Landlords, Here’s how your Tenants can Safely Hold a BBQ at your Rental

We have truly been blessed with a fantastic summer so far this year, but the brighter weather may be encouraging your tenants to partake in an activity that you may not be completely happy about – a barbecue (BBQ).

Although it’s true that BBQs can cause damage to a property and its garden if not properly attended to, they are an essential part of the Great British summer, and your tenants will likely want to enjoy the bank holiday weekend with their friends and family.

Rather than simply banning BBQs at your property full stop, it may be a good idea to send your tenants some basic rules to consider if they do decide to host a grilling session at their rental home this bank holiday. You may also like to add this as a clause to the tenancy agreement in the future.

We have top tips for hosting a fun, yet safe, BBQ in a rental property – email these over to your tenants now, to avoid any damage while the sun continues to shine:

Make sure the BBQ is in good working order

If you have supplied your tenants with a BBQ, then summer is the perfect time to check it over and make sure it’s in a good condition. You may want to do this on your next periodic inspection.

Alternatively, if your tenants plan to use their own BBQ, make a note that they must ensure it is in good working order before lighting it.

Landlords, Here's how your Tenants can Safely Hold a BBQ at your Rental

Landlords, Here’s how your Tenants can Safely Hold a BBQ at your Rental

Put it in the right spot

BBQs should only be used on flat surfaces, so make this a rule for your tenants to follow. In addition, ensure that they only light the BBQ when it is away from sheds, trees and shrubs.

Keep people (and animals) safe 

The last thing you want to find out over the bank holiday weekend is that somebody has been injured at your property due to an unsafe BBQ. Write in the email that your tenants should ensure all children, pets and garden toys are kept away from the BBQ and its surrounding area.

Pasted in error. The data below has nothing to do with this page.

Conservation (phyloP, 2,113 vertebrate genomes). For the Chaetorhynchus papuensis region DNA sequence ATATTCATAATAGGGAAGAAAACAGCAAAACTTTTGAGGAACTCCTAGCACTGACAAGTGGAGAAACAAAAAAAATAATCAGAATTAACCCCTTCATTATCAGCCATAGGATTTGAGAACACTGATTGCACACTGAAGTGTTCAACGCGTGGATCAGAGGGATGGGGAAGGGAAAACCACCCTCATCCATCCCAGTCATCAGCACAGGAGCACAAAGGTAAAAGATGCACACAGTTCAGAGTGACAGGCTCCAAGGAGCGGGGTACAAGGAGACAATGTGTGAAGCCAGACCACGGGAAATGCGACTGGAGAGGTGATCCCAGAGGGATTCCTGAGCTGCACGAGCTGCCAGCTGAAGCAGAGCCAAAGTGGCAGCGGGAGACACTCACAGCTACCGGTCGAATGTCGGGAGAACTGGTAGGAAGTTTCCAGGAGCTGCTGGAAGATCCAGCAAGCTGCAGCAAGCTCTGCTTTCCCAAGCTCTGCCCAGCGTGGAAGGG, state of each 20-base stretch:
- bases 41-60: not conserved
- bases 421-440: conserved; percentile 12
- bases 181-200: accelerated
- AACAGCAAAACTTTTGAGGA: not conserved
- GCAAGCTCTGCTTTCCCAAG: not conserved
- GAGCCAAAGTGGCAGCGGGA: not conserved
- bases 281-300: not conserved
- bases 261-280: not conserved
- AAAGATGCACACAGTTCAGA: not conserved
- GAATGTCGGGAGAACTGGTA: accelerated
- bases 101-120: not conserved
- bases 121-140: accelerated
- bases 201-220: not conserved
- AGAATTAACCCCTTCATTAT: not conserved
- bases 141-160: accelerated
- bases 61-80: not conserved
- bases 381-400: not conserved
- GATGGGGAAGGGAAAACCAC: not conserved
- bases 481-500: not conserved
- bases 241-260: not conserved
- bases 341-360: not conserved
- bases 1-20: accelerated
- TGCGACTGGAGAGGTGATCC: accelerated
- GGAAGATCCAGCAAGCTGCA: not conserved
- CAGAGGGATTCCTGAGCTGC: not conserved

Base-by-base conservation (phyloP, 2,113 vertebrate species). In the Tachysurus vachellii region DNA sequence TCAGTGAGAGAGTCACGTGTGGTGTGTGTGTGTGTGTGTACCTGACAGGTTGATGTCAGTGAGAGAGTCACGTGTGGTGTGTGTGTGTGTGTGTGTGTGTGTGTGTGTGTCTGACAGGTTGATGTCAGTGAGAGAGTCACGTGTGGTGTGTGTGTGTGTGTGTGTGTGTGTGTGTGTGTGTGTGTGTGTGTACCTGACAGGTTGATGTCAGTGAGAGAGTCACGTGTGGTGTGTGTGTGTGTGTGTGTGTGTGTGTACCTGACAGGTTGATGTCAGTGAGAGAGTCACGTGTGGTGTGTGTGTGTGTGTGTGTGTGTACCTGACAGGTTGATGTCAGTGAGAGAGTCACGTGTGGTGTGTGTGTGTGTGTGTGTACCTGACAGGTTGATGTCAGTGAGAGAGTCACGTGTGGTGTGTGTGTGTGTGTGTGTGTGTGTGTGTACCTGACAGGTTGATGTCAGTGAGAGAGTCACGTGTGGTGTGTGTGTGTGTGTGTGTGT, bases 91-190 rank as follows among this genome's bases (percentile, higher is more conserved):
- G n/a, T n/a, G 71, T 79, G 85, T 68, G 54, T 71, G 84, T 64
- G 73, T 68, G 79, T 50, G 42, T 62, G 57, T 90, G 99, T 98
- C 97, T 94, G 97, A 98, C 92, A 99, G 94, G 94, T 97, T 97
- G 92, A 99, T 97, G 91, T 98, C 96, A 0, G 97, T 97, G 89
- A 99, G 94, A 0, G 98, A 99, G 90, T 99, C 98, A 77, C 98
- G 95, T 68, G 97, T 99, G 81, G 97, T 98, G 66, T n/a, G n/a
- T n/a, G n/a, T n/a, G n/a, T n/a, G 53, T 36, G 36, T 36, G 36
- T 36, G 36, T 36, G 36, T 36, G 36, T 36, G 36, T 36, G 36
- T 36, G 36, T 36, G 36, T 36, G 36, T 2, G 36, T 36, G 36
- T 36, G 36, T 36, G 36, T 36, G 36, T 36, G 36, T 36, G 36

Never leave the BBQ unattended 

It must also be the tenant’s obligation to never leave the BBQ unattended when it’s lit. Make this a condition of them hosting a BBQ, so that they know it’s their responsibility. This will prevent any possible accidents occurring.

Have water or sand nearby 

To avoid an accident or emergency getting out of hand, your tenant should keep a bucket of water or sand near the BBQ, to use when necessary. This should be added as a condition of BBQs being permitted in your rental property.

Avoid grass fires 

The hot, dry weather that we’ve been experiencing recently can increase the chances of grass fires, especially when flammables are nearby. To avoid this, insist that your tenants place their BBQ on non-grassy areas, such as a patio.

Stick to rules in blocks of flats 

Typically, blocks of flats have communal rules that all property owners and tenants must comply with. These usually include the ban of BBQs on balconies. If this is a rule in your particular block, remind your tenants of their responsibility to abide by it.

It is certainly possible for your tenants to enjoy a BBQ in their rental home, but it’s important that you, as the landlord, prevent as much damage as possible. By using these steps above, you can ensure that your tenants stick to your rules and keep the property safe.

Have a happy and safe bank holiday weekend, from the whole Just Landlords team!

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